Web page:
margaret talbot on writing
Over a year ago, in April 2013, I had the opportunity to meet author Margaret Talbot. Margaret, a staff writer at The New Yorker, gave me and a few other MFA candidates at George Mason University some of the best and most straightforward writing advice I’ve ever heard. Below I share, transcribed from my journal, the notes I took during her visiting writer workshop.
- The best thing you can do is read.
- Read your own work out loud.
- Have an ending in mind.
- Access to the subject should play a large part in your topic.
- Pick topics with scenes where you are watching someone work/interact.
- Reporting and writing require two different approaches; anything could be part of the story—later. Take everything in, write everything down.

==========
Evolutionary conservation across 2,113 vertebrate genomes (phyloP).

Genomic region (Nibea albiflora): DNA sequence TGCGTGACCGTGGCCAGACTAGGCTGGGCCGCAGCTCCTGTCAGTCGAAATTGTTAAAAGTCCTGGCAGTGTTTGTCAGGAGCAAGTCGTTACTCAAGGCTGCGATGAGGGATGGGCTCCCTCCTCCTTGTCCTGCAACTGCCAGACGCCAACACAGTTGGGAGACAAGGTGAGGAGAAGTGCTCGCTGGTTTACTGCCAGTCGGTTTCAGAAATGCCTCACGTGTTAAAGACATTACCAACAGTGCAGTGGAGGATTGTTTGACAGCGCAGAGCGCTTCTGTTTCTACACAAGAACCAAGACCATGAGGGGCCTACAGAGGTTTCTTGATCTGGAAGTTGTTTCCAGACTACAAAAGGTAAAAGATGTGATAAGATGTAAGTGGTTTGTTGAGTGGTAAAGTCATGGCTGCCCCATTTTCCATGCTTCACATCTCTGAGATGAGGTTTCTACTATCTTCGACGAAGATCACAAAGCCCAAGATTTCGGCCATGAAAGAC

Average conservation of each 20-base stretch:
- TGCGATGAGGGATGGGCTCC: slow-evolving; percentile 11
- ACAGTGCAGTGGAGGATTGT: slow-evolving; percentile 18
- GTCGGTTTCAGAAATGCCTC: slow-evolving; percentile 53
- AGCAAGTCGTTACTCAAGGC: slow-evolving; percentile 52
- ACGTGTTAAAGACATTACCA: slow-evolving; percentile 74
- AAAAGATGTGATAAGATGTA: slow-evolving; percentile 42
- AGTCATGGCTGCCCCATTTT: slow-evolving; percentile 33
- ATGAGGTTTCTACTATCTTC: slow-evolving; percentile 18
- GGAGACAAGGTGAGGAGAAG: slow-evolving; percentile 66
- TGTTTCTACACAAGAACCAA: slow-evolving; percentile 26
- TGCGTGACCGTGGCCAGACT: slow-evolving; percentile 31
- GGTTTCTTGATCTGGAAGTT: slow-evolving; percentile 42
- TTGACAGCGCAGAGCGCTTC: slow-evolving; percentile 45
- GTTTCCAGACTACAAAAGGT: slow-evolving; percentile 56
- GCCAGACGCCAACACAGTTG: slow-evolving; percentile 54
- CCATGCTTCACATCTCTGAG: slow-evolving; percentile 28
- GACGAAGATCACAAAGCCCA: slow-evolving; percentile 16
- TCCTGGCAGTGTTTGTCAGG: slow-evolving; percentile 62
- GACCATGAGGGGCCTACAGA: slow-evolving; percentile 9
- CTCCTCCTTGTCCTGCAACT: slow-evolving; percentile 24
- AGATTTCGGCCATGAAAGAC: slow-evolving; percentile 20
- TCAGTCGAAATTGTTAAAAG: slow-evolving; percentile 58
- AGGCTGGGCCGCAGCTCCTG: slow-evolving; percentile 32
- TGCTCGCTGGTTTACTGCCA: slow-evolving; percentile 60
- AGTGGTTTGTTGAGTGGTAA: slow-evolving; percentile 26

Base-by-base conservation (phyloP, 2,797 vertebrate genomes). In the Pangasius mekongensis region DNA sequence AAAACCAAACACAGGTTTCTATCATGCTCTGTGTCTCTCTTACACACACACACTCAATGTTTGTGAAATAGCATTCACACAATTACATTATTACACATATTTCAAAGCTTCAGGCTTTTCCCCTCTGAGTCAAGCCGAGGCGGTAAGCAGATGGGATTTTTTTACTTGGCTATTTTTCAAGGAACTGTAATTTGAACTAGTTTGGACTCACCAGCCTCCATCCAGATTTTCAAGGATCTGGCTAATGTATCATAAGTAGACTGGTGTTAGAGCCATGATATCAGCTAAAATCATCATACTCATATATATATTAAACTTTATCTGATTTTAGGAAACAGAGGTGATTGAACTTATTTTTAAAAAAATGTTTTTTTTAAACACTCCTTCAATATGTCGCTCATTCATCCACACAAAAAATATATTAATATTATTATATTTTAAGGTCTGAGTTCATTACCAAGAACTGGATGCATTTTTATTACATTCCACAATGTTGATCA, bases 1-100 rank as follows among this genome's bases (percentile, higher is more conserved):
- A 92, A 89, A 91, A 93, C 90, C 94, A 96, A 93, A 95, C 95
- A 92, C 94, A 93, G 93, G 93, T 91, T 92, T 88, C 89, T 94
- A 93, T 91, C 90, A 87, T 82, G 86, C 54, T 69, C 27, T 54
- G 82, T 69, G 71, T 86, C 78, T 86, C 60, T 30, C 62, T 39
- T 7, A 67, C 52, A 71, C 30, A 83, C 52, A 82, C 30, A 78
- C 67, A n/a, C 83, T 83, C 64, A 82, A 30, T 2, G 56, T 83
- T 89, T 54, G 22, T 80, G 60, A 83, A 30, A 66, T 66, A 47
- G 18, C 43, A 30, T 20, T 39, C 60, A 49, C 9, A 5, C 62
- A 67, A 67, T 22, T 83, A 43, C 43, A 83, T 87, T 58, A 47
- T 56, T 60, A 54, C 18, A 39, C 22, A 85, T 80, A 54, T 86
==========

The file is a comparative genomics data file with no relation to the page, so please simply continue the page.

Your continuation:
- In interviewing, begin with a question that they love and shows your knowledge about it (from your research). Being interviewed is boring.
- Learn the piece you can do the best, not necessarily an accepted genre.
- Timeliness is a huge part of getting published.
- Think about what your insider status is (culture/subculture) that you could be an eloquent informant about (i.e. your generation).
- End with an image
- Read: Telling True Stories
**I recommend Talbot’s The Entertainer: Movies, Magic, and My Father’s Twentieth Century, a personal but extremely well-researched first book about her father Lyle’s fascinating rise from a Nebraska carnival employee to traveling magician’s assistant to famous Hollywood actor.